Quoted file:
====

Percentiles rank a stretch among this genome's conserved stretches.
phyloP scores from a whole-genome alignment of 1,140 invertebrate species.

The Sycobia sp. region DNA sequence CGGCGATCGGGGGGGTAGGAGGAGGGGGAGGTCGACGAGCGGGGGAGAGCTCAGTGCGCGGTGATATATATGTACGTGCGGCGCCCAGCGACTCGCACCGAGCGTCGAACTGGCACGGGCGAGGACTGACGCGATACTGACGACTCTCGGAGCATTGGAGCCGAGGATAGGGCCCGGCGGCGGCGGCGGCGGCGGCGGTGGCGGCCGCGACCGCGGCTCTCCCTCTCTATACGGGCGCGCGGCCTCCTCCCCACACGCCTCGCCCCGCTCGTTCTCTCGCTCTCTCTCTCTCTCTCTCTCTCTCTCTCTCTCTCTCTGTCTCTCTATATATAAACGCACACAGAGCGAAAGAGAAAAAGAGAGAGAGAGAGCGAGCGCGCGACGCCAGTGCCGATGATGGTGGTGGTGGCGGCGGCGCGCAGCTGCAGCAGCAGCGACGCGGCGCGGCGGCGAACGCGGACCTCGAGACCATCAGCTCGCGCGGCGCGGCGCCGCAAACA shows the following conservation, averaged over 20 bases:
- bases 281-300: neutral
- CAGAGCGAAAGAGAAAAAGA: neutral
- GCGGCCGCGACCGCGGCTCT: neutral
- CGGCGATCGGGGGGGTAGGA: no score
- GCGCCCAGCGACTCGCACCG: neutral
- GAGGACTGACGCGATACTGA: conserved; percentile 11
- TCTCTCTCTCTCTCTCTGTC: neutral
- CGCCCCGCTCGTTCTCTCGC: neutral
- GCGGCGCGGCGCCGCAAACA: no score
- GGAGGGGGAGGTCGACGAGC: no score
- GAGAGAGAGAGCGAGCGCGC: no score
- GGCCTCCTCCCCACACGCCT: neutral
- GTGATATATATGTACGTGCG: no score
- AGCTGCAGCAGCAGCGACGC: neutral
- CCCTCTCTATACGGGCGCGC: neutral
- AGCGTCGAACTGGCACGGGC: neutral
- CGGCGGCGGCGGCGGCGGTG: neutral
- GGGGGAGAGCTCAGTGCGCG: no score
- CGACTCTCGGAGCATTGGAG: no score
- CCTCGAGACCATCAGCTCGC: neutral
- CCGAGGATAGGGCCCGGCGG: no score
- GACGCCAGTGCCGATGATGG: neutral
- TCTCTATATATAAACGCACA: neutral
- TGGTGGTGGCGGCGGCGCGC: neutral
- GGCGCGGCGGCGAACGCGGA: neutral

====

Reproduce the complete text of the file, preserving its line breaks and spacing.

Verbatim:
Percentiles rank a stretch among this genome's conserved stretches.
phyloP scores from a whole-genome alignment of 1,140 invertebrate species.

The Sycobia sp. region DNA sequence CGGCGATCGGGGGGGTAGGAGGAGGGGGAGGTCGACGAGCGGGGGAGAGCTCAGTGCGCGGTGATATATATGTACGTGCGGCGCCCAGCGACTCGCACCGAGCGTCGAACTGGCACGGGCGAGGACTGACGCGATACTGACGACTCTCGGAGCATTGGAGCCGAGGATAGGGCCCGGCGGCGGCGGCGGCGGCGGCGGTGGCGGCCGCGACCGCGGCTCTCCCTCTCTATACGGGCGCGCGGCCTCCTCCCCACACGCCTCGCCCCGCTCGTTCTCTCGCTCTCTCTCTCTCTCTCTCTCTCTCTCTCTCTCTCTCTGTCTCTCTATATATAAACGCACACAGAGCGAAAGAGAAAAAGAGAGAGAGAGAGCGAGCGCGCGACGCCAGTGCCGATGATGGTGGTGGTGGCGGCGGCGCGCAGCTGCAGCAGCAGCGACGCGGCGCGGCGGCGAACGCGGACCTCGAGACCATCAGCTCGCGCGGCGCGGCGCCGCAAACA shows the following conservation, averaged over 20 bases:
- bases 281-300: neutral
- CAGAGCGAAAGAGAAAAAGA: neutral
- GCGGCCGCGACCGCGGCTCT: neutral
- CGGCGATCGGGGGGGTAGGA: no score
- GCGCCCAGCGACTCGCACCG: neutral
- GAGGACTGACGCGATACTGA: conserved; percentile 11
- TCTCTCTCTCTCTCTCTGTC: neutral
- CGCCCCGCTCGTTCTCTCGC: neutral
- GCGGCGCGGCGCCGCAAACA: no score
- GGAGGGGGAGGTCGACGAGC: no score
- GAGAGAGAGAGCGAGCGCGC: no score
- GGCCTCCTCCCCACACGCCT: neutral
- GTGATATATATGTACGTGCG: no score
- AGCTGCAGCAGCAGCGACGC: neutral
- CCCTCTCTATACGGGCGCGC: neutral
- AGCGTCGAACTGGCACGGGC: neutral
- CGGCGGCGGCGGCGGCGGTG: neutral
- GGGGGAGAGCTCAGTGCGCG: no score
- CGACTCTCGGAGCATTGGAG: no score
- CCTCGAGACCATCAGCTCGC: neutral
- CCGAGGATAGGGCCCGGCGG: no score
- GACGCCAGTGCCGATGATGG: neutral
- TCTCTATATATAAACGCACA: neutral
- TGGTGGTGGCGGCGGCGCGC: neutral
- GGCGCGGCGGCGAACGCGGA: neutral